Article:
Research set to transform next 70 years of NHS care
As the NHS celebrates its 70th anniversary, Edinburgh Medical School highlights its work to shape the future of healthcare in the UK and beyond. It is also taking this opportunity to reflect on key achievements that have improved patient care.
The University’s partnerships with NHS Scotland train healthcare professionals and NHS leaders of tomorrow. Its cutting-edge research has helped to improve patient diagnosis and treatment.
University investments in DNA technologies – through the Scottish Genomes Partnership – are helping to make the prospect of personalised healthcare a reality for people in Scotland.
One thousand NHS Scotland patients and their families have been recruited to the scheme, as part of the 100,000 Genomes Project. Of these, more than 400 have already had their entire genetic make-up decoded.
Findings from the project are helping to improve diagnoses for patients in NHS Scotland, as well as advancing the understanding of rare and common diseases including cancer.
Experts say the gene technology offers one of the biggest opportunities in today’s NHS, delivering precise information that is changing the management of diseases. It could ultimately enable prevention of diseases.
Data saves lives
In addition to genetic research, the University is leading the Scotland site of a £54 million initiative, Health Data Research UK, to address challenging healthcare issues through data science – using large amounts of information to reach meaningful insights.
With secure access to more than 5 million patient records in Scotland, this research is helping to better understand complex diseases such as diabetes and cancer and is improving patient care.
These projects are powered by successful partnerships with NHS Scotland, in place since the health service was launched.
The University and NHS Lothian’s clinical research was rated in the top five in the UK for quality and breadth in the most recent assessment of research excellence.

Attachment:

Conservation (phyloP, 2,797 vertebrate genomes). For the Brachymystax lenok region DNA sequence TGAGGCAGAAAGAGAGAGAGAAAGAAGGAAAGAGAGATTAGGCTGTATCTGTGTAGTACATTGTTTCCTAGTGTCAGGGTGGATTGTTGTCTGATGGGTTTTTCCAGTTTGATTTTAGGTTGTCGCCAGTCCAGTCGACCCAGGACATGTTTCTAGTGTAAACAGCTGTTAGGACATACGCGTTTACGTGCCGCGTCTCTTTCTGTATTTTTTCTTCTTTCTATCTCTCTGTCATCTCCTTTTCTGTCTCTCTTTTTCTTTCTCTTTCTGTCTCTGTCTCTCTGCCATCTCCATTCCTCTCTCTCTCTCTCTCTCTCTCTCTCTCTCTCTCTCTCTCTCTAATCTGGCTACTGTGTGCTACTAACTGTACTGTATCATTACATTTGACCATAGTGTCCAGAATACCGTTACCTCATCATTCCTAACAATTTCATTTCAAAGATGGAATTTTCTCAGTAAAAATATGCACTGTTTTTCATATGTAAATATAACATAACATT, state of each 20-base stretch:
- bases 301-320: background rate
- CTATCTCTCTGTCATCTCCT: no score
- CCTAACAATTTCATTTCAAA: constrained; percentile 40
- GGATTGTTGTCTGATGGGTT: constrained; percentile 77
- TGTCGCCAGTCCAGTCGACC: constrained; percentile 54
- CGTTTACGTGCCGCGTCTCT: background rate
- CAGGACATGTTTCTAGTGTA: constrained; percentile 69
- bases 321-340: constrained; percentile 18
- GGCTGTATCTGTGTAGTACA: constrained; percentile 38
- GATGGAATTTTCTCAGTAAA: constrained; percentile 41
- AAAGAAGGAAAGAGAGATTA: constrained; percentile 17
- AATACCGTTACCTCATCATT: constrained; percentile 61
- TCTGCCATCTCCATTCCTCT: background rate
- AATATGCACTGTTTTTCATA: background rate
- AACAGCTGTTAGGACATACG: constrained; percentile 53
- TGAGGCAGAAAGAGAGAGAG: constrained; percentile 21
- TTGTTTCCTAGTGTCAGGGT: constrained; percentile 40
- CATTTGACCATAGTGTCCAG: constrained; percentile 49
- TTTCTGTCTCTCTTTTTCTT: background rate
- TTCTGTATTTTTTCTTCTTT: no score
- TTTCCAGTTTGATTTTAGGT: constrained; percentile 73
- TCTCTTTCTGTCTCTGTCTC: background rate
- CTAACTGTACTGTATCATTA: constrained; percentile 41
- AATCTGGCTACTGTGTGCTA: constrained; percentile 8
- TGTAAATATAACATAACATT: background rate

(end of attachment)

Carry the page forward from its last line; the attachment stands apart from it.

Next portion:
We are delighted to celebrate the 70th anniversary of the NHS and to highlight the importance of clinical research to individuals and to the future of the NHS. These important examples highlight how medical research in Scotland is changing people’s lives and leading to improvements in the NHS.
Research carried out in Edinburgh may save the NHS almost £300 million each year, according to a 2015 report.
Edinburgh Medical School and NHS Lothian studies have saved lives in more than 100 countries and improved healthcare for millions of people, it found.
- Edinburgh researchers have provided evidence to reduce the use of blood transfusions during surgery, saving precious blood donations and around £100 million each year.
- Edinburgh’s stroke research has improved both diagnosis and treatment of the condition, saving thousands of lives and helping thousands more to avoid disability.
- Women’s health research has widened access to the so-called morning-after pill, cutting rates of unwanted pregnancies, and developed safe non-surgical termination techniques.
- Heart experts helped to cut heart attack rates and save lives with a user-friendly scoring system – now adopted in 55 countries – that helps doctors identify patients at the highest risk.
- Fertility preservation research is helping to give thousands of young cancer survivors hope of having a family of their own.
Edinburgh Medical School
Edinburgh Medical School is co-located with the Royal Infirmary at Edinburgh Bioquarter, a £400 million health and life sciences campus.
The site boasts world-leading medical imaging facilities, an accredited unit for clinical trials and specialised labs for producing cell-based therapies that are safe for patient use.
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